Presented by Bernhard StÃ¶ger
It's by no means easy for a blind person to write mathematical formulae such that they can be read by sighted people, and that they even look nice for them. The codes in which blind people normally write Mathematics are hard to read by sighted ones, and, if a sighted person managed to learn such a code, then it won't appeal to him/her from an esthetic viewpoint.
The LaTeX system helps to overcome this barrier: Because one of its most typical, and most attractive, features is its ability to display formulae written by a relatively simple syntax in a professional typesetting layout, you, as a blind person, may use the system to present formulae written by you to a sighted teacher or peer. He/she will admire the perfect layout, even though you didn't have to invest much effort in it.
In this workshop you will learn:
- to understand that every mathematical formula, be it as complex as it might be, is composed of quite simple elements, which are represented in LaTeX by a fairly simple, and absolutely clear, syntax;
- to write typical mathematical elements such as greek letters, sub- and superscripts, fractions, roots, and various kinds of delimiters such as parentheses, brackets, and braces of different size;
- to integrate your formulae in your LaTeX document, either within the current text line, or especially exposed by centering and separation from the text;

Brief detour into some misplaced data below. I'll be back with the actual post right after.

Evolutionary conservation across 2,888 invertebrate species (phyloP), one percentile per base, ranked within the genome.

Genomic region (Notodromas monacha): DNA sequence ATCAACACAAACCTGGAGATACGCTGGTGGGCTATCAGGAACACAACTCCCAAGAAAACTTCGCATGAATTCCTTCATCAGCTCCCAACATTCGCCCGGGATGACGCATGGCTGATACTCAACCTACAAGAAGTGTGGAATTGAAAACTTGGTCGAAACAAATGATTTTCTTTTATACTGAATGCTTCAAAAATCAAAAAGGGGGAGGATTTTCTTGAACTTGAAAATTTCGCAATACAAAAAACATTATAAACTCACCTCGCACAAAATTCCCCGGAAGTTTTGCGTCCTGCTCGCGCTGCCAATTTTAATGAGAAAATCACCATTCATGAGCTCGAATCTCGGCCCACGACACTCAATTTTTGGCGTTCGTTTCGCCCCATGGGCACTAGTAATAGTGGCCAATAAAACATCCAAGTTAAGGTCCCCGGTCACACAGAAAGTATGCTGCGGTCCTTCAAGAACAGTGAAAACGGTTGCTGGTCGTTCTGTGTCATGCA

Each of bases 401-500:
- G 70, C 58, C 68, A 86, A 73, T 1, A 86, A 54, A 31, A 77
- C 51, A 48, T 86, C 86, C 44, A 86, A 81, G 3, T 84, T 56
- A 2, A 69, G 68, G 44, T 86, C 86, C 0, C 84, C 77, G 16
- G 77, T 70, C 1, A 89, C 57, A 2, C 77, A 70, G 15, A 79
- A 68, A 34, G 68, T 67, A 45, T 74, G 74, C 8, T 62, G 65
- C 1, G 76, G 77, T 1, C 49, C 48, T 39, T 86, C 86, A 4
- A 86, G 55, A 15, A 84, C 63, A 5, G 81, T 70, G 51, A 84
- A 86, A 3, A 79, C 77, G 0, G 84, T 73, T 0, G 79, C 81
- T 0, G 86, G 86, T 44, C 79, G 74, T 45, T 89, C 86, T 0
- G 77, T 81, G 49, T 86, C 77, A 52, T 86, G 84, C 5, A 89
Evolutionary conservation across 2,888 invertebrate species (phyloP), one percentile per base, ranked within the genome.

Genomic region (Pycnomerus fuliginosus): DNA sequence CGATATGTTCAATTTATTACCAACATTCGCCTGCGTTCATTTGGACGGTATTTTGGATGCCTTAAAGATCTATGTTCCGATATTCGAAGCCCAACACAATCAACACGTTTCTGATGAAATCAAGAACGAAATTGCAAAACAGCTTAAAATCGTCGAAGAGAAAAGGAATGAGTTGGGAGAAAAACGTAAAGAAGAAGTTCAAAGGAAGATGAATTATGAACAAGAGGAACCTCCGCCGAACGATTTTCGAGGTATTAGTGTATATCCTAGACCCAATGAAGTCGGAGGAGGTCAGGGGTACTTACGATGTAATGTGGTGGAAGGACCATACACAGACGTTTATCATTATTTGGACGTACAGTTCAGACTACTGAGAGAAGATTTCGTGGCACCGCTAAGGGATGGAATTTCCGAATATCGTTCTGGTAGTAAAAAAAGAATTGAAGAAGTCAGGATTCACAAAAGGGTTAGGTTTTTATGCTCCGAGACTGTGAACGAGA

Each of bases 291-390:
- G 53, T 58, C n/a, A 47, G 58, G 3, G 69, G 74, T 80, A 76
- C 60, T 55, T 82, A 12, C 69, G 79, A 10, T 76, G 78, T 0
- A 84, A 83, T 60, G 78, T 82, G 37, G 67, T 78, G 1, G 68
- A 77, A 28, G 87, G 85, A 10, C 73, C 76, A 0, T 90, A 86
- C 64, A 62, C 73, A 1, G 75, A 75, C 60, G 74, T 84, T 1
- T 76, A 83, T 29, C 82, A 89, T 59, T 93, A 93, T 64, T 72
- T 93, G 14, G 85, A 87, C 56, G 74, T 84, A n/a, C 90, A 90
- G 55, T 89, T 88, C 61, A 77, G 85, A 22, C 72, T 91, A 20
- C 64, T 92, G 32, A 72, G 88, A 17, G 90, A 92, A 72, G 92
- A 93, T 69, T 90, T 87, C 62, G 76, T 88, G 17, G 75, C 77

- to write appealing arrays of equations, where related portions of different formulae are well aligned like in a table;
- to interpret error messages issued by LaTeX, and to correct them. The errors include syntax errors, but also errors issued by formulae that occupy too much space;
- to automatically assign numbers to your formulae;
- to orient yourself in the rich host of mathematical symbols that are offered by the LaTeX system.
LaTeX typically presents its brilliant layout in terms of a PDF file. Since, unfortunately, blind people cannot use Adobe Reader to see the mathematical parts of a PDF document generated by LaTeX, we shall use the TeX4HT program, together with the Internet Explorer plug-in MathPlayer, to listen to the formulae you created in LaTeX syntax.
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